Care Tips for Your Indoor House Plants

Keeping a house plant healthy and happy might seem like rocket science to the uninitiated, but once you know the basics, it’s actually quite simple. When you consider the lush vitality and beauty that live plants add to your home, providing them with the few things they need to thrive is certainly worth the time and effort.

So what does an indoor house plant need? All varieties require well-draining, nutrient-rich soil, sufficient light and water, adequate humidity, fertilizer and occasional grooming. Lets take a look at each of those elements.

Potting soil

Good soil is one of the most important factors in growing healthy houseplants. You can buy ready-made, bagged “professional” potting soil, or make your own. Straight soil from your yard is a no-no, but you can mix it with a little peat moss or compost and some perlite for good drainage. Add some sand if your soil is heavy clay.

Choose the proper size pot for your plant, one with adequate room for the soil and the plant’s roots, and about two inches between the container sides and the root ball. All plants will eventually become pot-bound and need to be “potted up.” When you repot, hold off fertilizing for a few weeks, but give it some vitamin B1 to guard against transplant shock.

Light Requirements

Proper lighting is also important to indoor house plant success. Light provides the energy source for the plant, and too little results in poor growth or even, death. On the other hand, too much light (and especially direct sunlight) is unhealthy, can burn the leaves or cause them to drop.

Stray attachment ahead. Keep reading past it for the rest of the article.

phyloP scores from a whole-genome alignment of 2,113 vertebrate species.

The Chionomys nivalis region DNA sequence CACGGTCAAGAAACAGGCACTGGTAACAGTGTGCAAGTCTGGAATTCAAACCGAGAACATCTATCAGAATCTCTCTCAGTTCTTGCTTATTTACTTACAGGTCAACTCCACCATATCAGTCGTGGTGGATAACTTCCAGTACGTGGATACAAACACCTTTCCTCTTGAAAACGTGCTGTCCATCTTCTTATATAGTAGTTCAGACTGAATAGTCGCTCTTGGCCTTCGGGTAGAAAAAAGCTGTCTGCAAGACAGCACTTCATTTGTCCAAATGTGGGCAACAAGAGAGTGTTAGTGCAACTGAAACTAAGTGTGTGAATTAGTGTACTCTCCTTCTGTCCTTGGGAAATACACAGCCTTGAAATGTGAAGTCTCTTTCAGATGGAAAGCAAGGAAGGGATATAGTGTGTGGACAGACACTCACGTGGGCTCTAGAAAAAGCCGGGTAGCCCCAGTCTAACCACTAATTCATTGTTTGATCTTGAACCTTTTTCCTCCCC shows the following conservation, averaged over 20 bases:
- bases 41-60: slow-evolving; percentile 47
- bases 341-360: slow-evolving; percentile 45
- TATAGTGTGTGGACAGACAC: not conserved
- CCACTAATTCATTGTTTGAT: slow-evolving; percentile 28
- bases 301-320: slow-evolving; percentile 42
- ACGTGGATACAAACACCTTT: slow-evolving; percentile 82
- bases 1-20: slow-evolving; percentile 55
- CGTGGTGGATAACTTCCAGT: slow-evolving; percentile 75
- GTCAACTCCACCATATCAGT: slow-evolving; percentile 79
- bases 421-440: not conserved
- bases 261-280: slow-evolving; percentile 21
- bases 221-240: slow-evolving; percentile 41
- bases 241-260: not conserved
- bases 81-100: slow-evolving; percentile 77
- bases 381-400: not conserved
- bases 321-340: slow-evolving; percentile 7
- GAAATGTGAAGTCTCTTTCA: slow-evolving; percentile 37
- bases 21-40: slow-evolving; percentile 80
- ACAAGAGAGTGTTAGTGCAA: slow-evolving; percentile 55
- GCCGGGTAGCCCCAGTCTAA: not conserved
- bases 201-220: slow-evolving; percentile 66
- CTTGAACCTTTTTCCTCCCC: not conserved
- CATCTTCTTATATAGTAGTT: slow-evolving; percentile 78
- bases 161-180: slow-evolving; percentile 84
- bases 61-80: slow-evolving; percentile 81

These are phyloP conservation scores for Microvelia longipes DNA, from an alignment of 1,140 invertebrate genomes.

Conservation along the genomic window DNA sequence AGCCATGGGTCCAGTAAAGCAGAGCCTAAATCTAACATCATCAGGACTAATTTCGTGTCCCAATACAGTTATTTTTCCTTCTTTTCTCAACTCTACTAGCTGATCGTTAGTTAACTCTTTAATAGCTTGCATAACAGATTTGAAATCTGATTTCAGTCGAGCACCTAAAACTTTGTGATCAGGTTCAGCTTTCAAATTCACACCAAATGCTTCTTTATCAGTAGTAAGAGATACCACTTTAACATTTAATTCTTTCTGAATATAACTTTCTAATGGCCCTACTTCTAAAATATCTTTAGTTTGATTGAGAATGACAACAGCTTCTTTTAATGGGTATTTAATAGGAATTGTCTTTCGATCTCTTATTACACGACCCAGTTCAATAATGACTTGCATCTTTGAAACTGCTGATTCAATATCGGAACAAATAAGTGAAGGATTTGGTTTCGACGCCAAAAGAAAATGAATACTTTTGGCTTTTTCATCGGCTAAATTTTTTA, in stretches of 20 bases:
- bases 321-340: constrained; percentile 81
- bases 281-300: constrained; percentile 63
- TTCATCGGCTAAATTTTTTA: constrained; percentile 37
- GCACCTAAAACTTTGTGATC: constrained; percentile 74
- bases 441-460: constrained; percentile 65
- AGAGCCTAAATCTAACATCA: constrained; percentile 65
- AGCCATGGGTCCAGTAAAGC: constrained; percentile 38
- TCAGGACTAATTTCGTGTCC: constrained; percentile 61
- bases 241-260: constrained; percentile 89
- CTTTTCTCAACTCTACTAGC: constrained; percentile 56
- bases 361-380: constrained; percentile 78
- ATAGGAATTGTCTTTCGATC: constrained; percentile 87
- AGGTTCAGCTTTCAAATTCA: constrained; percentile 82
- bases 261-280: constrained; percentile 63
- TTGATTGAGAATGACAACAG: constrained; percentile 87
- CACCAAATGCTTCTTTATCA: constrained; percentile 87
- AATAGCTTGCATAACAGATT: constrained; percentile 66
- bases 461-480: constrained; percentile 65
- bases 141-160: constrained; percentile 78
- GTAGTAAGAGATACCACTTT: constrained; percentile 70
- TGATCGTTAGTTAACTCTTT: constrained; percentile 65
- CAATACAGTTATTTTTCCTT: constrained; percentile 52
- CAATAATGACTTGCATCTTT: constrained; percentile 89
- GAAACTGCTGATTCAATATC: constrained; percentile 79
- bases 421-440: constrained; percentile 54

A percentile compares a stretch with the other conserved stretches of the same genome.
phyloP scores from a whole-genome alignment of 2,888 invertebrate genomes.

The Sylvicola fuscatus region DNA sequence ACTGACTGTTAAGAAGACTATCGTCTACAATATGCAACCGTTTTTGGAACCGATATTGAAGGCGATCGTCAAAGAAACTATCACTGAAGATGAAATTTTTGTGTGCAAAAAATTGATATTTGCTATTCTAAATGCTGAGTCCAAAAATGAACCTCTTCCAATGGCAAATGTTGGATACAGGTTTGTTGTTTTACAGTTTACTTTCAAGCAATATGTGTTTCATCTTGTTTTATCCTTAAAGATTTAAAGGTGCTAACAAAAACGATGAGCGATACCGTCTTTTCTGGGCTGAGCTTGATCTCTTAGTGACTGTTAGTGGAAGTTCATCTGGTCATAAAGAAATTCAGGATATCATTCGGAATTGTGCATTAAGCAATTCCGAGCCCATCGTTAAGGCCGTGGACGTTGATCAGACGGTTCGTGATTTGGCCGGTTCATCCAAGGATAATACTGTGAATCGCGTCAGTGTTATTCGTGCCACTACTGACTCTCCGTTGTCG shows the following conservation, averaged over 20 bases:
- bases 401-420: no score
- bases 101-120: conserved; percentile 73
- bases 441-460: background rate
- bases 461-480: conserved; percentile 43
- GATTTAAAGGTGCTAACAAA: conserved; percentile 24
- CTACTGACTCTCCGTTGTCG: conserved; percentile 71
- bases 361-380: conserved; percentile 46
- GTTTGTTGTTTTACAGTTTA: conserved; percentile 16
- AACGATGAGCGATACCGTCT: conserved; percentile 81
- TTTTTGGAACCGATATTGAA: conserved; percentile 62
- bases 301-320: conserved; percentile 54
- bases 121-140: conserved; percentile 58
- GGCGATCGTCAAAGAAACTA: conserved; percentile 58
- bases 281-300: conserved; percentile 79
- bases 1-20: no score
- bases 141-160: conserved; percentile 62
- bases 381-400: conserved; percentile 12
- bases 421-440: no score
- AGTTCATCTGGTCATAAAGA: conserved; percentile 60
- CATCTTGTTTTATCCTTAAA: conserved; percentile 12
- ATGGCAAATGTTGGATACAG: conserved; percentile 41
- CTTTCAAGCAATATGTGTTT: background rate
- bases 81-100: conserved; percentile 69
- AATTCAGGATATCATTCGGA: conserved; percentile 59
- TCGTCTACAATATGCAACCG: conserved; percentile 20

Your best bet is to read the little tag that comes with your plant, as it will tell you how much light the plant likes. If your home doesn’t have a place that will provide the optimum natural light, artificial lighting with fluorescent lamps or special incandescent bulbs are easy to use, and add evening ambience to your room.

Watering an indoor house plant

Plants don’t like saturated soils, so be careful not to overwater. Saturated soils leave no room for oxygen, and will cause the roots to rot, which eventually kills the plant.

Lack of sufficient water is also capable of killing your house plant, however, so the best way to determine when it needs to be watered is with the finger test. Simply stick a finger or two into the soil about an inch, and if it feels moist, you can wait another day or two.

Temperature and humidity

Most house plants like average temperatures between 62�° and 74�°. A tip for keeping your plants happy is that the higher the temperature in your home, the brighter the light should be. Adjustments for differences in winter and summer will help your plant thrive.

An indoor house plant appreciates a slightly humid environment, which you can provide by placing the pot on a pebble-filled tray with a little water (don’t let the pot sit in water, though), or use a humidifier to add moisture to the air. Misting the plant occasionally is helpful, and you can wipe the leaves at the same time, which helps alleviate dust build-up.

Fertilizer needs

House plants require nutrients to supplement their diet of plain water. Most do fine with a balanced fertilizer that has the same or similar amounts of nitrogen, phosphate and potash, such as 16-16-16. Water-soluble fertilizer is preferred because it reduces the potential for fertilizer burn. It’s a good idea to feed plants one-quarter of the recommended amount every time you water rather than feeding them a lot once a month.

Manicuring your plants

An occasional trimming is the key to keeping your plant looking its best. Just think what your fingernails would look like without regular clipping!

Remove withered leaves with sharp scissors. Use pruning shears to cut off unwanted branches. Pinching off the tips of growing shoots with your fingers will promote a compact growth habit.

With just a little care and attention, an indoor house plant will provide years of enjoyment. I hope these simple plant care tips will help you successfully care for your plants!

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